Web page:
Products on the Nvidia GeForce 7600 GT chip haven’t been long on the market, yet have already gained recognition among people who appreciate inexpensive but fast graphics cards. The era of various versions of the 6600 GT has come to an end. Not that the 6600 GT is obsolete now, it is going to do its job well in a lot of computers worldwide, but it’s now time to meet the new best buy from Nvidia. The 7600 GT is an excellent product as is testified by numerous reviews. The manufacturer’s price policy also contributes to the growing popularity of graphics cards of that class. Anyone who keeps up with the computer market has to agree that we’ve got the success story of the 6600 GT repeated once again: high performance for the current generation of graphics hardware, low power consumption (in comparison with ATI’s competing offers), superb quality and affordable price. These factors can’t fail to make the 7600 GT a hit of the season.
However, there is no end to perfection when it comes to graphics hardware. Overclockers everywhere are trying to improve upon the original manufacturer’s design by lifting the frequencies up, improving the cooling, modifying the power circuitry, and overclocking some more to reach new performance heights. This review is going to contribute to this process by covering the volt-modding of 7600 GT graphics cards that have the reference design.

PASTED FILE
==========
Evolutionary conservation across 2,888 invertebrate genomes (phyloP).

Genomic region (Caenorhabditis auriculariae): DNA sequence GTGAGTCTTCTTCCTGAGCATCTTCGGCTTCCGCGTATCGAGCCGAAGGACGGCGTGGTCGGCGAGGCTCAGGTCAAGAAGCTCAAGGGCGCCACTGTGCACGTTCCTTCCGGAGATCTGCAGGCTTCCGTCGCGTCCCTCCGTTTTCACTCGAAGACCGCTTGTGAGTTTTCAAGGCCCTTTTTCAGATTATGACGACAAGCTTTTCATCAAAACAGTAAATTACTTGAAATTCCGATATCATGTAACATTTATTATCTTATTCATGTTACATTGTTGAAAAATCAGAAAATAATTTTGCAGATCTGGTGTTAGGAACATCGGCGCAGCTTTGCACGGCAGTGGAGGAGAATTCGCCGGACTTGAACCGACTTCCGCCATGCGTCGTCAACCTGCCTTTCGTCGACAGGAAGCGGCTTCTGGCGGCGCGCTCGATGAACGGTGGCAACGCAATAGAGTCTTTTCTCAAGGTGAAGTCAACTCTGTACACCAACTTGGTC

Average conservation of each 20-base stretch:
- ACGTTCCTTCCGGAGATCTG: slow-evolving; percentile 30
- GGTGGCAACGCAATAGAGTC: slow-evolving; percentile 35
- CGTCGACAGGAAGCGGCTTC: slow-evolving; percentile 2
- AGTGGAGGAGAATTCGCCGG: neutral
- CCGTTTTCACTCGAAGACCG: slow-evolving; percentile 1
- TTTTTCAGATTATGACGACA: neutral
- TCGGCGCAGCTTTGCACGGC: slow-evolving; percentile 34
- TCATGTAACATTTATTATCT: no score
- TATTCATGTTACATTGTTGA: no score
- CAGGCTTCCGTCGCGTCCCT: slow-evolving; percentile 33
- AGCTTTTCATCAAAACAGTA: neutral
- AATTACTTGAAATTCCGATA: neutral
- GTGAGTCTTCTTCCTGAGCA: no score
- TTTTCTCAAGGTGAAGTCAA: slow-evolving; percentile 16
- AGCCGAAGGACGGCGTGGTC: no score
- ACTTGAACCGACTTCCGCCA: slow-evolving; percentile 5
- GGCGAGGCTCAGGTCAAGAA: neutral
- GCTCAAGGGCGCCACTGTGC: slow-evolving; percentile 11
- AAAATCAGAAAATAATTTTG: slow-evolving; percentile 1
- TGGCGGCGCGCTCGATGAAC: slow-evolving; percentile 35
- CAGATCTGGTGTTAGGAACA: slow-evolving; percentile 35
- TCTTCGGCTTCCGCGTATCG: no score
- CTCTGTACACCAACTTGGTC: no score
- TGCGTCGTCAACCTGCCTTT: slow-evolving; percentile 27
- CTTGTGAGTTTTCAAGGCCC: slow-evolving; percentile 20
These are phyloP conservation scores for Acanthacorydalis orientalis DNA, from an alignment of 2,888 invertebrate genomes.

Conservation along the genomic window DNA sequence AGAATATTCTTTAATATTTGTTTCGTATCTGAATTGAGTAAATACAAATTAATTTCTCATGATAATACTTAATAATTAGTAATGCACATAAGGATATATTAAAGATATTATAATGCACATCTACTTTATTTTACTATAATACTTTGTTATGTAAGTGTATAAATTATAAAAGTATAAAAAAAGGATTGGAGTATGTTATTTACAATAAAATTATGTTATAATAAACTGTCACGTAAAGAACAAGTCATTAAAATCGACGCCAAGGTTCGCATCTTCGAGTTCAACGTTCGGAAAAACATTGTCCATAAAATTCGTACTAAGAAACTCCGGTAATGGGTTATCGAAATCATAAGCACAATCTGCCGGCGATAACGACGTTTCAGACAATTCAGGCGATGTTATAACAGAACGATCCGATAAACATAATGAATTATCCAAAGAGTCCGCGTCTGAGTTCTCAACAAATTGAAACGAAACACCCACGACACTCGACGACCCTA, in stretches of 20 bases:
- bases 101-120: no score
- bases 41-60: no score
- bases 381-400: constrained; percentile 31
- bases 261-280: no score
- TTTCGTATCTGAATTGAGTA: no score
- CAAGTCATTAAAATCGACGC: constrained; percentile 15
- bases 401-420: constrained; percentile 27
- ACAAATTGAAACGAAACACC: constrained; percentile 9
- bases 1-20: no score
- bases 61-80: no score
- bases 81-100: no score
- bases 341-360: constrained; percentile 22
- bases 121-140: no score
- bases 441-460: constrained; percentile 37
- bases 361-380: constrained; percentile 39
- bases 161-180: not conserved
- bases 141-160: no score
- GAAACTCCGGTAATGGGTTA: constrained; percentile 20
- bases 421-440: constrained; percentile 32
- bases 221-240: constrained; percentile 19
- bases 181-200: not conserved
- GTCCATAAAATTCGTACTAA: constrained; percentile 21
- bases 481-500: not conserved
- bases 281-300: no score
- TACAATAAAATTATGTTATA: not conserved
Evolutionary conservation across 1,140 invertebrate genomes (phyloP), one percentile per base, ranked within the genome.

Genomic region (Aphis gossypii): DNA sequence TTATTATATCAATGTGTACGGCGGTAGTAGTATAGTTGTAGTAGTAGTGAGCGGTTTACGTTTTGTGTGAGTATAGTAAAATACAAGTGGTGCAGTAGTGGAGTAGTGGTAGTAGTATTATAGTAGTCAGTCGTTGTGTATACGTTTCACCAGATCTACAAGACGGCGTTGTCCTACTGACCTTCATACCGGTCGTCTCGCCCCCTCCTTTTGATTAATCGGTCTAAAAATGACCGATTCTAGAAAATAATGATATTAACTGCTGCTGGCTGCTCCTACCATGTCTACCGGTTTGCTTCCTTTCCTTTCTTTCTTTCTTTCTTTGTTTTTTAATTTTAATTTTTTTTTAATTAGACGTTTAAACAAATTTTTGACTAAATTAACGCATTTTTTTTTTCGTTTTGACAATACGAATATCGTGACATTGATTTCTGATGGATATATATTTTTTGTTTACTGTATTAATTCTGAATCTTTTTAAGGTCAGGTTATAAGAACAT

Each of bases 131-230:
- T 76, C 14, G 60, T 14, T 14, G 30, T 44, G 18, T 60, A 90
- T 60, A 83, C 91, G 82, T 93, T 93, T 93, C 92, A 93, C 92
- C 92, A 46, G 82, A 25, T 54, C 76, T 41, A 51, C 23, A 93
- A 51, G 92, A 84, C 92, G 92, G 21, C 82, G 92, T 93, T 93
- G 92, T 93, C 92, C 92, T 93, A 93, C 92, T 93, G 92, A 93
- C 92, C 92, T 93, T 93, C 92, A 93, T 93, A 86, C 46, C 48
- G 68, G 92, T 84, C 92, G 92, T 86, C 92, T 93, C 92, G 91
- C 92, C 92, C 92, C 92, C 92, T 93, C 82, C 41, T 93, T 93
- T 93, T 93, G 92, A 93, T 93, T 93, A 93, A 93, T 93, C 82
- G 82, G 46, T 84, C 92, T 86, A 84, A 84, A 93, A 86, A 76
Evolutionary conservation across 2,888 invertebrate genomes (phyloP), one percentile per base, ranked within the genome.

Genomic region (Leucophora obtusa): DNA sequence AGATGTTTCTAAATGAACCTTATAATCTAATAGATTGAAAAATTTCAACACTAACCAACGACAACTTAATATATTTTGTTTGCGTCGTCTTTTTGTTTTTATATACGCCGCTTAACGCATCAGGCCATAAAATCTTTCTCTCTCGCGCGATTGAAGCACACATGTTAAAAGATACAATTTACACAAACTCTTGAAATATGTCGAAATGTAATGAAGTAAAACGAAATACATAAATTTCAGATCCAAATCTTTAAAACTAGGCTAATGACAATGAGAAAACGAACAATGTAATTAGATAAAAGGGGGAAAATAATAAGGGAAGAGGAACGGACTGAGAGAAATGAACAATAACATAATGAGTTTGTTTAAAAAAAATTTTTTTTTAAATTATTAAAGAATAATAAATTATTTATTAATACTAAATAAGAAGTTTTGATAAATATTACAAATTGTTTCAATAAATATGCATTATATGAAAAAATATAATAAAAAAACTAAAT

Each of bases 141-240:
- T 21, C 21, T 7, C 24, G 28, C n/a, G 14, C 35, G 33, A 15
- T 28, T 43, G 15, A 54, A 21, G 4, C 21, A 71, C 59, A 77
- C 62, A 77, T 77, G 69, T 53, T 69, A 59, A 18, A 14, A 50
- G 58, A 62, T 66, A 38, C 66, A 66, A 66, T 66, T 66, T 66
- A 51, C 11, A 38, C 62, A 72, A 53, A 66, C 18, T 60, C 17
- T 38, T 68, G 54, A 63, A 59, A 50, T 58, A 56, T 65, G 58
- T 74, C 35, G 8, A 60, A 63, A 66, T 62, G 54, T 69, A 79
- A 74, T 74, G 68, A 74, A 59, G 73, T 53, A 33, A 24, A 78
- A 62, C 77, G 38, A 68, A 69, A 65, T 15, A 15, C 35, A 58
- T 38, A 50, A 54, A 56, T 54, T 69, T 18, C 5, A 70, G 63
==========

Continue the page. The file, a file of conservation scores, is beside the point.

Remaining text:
We’ve got an e-GeForce 7600GT CO Superclocked graphics card from EVGA. It follows the reference design (Type P456) but has higher frequencies than the ordinary 7600 GT: 600/1580MHz instead of 560/1400MHz.
Take note that this review doesn’t cover quite a few of GeForce 7600 GT based cards due to differences in the PCB wiring, particularly the non-reference models offered by Gainward, MSI and Palit. So, before you try to modify your card, make sure it complies with Nvidia’s reference design. Then read our disclaimer and think again if you do really need that.